How did the families respond when you contacted them about this book? Had they told their stories to many other journalists and writers before?

​All the families were incredibly generous and I cannot thank them enough. I have remained in touch with them because this is their relatives' story and their own story, too. Their memories have enriched the book beyond measure. I think they were all pretty surprised to find out I was British, but they were welcoming and enthusiastic and very hospitable. I think they were amazed that a woman from London had even heard of their great-aunt, or whatever the family relationship was!

There was a real mix in terms of who had spoken out before. Some of them never had. Others had written articles or given interviews on several occasions. Because I was so interested in who the women were as individuals, I think I probably asked them some questions that they'd not been asked before, even if they had given interviews. I wanted to know what Marie liked to cook, or the smell of Catherine’s house. Something that's been rewarding for both me and the families, I think, is that, because of the in-depth nature of my research, I was occasionally able to provide them with a puzzle piece that solved a family mystery--finding a court document in the archives, for example, or a medical history that explained something they had often wondered about. It was nice for it to be a two-way exchange of information.

Did you have any adventures doing so much research in the U.S.? Did you encounter a particularly inspiring or disturbing archive or location?

Oh my, the whole research trip was an adventure! One of the best and most rewarding experiences of my life. There are several memories that stay with me. I spent a morning walking the streets of Orange, New Jersey, and walking the route between the Maggia sisters' houses and retracing their steps was really poignant. I also found it extraordinary looking up the names of the radium girls from These Shining Lives in the Ottawa town directories from the 1920s and 1930s. It's a funny feeling to have improvised someone's life story and then find them listed in black-and-white in a 90-year-old book that's 4,000 miles away. One of the archives had copies of Mollie Maggia's X-rays, and that was extremely sobering, seeing the actual pictures of what the radium had done to her bones. I think the most moving archive, though, was the Pearl Payne collection, which contains letters from her and Catherine Donohue, among other pieces. The letters were not on display, so there was a real sense of discovery, of finding long-lost voices that had been forgotten. Pearl had included a detailed account of her suffering. I read it aloud into my Dictaphone to ensure I had captured it for my research, and it was actually very, very hard to do; I had to stop several times because I was crying.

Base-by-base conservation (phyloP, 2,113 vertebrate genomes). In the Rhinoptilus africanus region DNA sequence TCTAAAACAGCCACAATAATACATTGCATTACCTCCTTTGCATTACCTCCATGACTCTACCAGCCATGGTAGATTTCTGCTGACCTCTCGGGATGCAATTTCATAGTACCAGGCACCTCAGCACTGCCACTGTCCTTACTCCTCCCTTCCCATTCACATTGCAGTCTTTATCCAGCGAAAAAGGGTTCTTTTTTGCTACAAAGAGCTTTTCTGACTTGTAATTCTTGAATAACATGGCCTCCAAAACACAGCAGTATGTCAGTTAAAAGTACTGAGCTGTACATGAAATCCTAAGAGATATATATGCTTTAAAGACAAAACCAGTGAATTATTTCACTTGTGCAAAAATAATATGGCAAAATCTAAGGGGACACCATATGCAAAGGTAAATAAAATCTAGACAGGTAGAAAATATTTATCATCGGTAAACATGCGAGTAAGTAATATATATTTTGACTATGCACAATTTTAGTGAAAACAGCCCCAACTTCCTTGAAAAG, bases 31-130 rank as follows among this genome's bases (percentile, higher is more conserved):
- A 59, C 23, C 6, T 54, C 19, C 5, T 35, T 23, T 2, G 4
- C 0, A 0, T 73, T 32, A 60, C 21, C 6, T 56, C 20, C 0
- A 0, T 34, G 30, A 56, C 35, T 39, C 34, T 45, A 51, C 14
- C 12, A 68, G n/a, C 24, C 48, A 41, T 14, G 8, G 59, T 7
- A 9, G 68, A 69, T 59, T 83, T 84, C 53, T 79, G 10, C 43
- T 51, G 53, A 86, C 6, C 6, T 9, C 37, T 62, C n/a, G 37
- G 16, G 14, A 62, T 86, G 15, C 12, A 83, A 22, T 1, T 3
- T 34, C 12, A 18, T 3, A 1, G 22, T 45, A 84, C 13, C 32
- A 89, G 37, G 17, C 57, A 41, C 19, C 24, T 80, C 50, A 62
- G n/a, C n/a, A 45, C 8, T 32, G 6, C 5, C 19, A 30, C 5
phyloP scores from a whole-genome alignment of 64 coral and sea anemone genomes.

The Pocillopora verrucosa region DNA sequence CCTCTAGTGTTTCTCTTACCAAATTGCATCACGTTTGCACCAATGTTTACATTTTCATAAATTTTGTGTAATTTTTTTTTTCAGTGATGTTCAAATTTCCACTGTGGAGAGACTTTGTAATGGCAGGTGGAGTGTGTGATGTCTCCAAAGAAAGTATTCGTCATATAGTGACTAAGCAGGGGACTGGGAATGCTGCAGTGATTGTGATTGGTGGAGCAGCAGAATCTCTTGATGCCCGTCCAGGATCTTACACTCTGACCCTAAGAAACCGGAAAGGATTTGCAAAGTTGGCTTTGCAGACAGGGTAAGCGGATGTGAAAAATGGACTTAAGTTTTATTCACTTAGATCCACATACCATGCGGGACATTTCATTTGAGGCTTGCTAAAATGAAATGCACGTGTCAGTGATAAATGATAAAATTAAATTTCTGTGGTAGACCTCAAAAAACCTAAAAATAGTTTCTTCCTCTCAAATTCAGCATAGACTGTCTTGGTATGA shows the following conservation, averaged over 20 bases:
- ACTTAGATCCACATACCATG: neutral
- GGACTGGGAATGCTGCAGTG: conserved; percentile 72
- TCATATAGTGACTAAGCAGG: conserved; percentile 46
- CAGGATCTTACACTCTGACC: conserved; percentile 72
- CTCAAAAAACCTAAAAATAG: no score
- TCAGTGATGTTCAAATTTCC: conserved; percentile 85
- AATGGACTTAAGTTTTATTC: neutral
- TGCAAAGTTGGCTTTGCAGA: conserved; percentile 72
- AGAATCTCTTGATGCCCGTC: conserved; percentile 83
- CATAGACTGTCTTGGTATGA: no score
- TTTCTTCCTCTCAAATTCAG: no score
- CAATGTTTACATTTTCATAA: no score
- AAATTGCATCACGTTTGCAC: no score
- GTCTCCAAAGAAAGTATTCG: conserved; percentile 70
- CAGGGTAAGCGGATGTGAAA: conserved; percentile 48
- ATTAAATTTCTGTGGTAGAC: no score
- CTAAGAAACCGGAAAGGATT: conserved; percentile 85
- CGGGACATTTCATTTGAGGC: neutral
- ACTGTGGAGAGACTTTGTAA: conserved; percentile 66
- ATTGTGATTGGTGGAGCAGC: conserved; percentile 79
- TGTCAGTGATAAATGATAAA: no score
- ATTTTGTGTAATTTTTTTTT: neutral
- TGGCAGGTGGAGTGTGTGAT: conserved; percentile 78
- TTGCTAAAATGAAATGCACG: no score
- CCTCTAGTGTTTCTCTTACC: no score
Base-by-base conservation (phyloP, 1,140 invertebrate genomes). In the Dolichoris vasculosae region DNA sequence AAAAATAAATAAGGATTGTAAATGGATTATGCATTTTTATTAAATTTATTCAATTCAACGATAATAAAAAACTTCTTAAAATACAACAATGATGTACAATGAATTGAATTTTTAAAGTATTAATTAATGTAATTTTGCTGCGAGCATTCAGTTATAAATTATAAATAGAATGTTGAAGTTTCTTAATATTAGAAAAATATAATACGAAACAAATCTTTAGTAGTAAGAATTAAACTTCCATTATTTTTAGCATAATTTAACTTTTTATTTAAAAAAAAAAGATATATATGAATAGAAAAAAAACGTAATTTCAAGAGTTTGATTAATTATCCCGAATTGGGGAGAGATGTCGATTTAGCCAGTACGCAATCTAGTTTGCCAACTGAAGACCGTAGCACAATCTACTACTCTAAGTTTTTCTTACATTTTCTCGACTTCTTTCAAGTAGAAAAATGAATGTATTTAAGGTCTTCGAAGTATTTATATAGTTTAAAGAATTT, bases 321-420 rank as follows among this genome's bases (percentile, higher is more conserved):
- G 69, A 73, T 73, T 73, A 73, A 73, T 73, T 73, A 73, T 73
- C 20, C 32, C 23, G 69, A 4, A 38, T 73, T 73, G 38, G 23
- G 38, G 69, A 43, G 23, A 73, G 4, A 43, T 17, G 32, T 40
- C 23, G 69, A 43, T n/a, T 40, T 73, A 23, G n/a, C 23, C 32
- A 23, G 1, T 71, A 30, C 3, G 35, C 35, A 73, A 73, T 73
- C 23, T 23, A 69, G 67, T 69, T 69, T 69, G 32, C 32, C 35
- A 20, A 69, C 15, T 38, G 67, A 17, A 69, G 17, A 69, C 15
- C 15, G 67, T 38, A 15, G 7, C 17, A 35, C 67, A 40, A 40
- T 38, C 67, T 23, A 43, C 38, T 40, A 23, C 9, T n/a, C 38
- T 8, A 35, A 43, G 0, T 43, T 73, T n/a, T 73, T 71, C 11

It would be hard to imagine a more innocent group of people--there is virtually nothing these women could have done to prevent being poisoned in their workplaces. Yet that made no difference to the industry's impulse to dismiss and blame them. How do you think this history is relevant to the modern world?

It is very relevant. I saw a piece in Time the other day that legislation is being revoked that previously prohibited coal-mining waste being dumped in streams. We read the story of the radium girls and think, why did no one step in to protect people when it was so obvious it was harmful? But we don't seem too much smarter, 100 years on. As you say, we read the same stories of corporations putting profits before people all the time--whether it's Volkswagen cheating on poisonous emissions tests or tannery companies in India seeing workers dying from the chemicals they use. Unless people stand up to them, they will get away with murder. And, as in the case of the radium girls, that is not always metaphorical. Hopefully the girls' courage will inspire us all. --Sara Catterall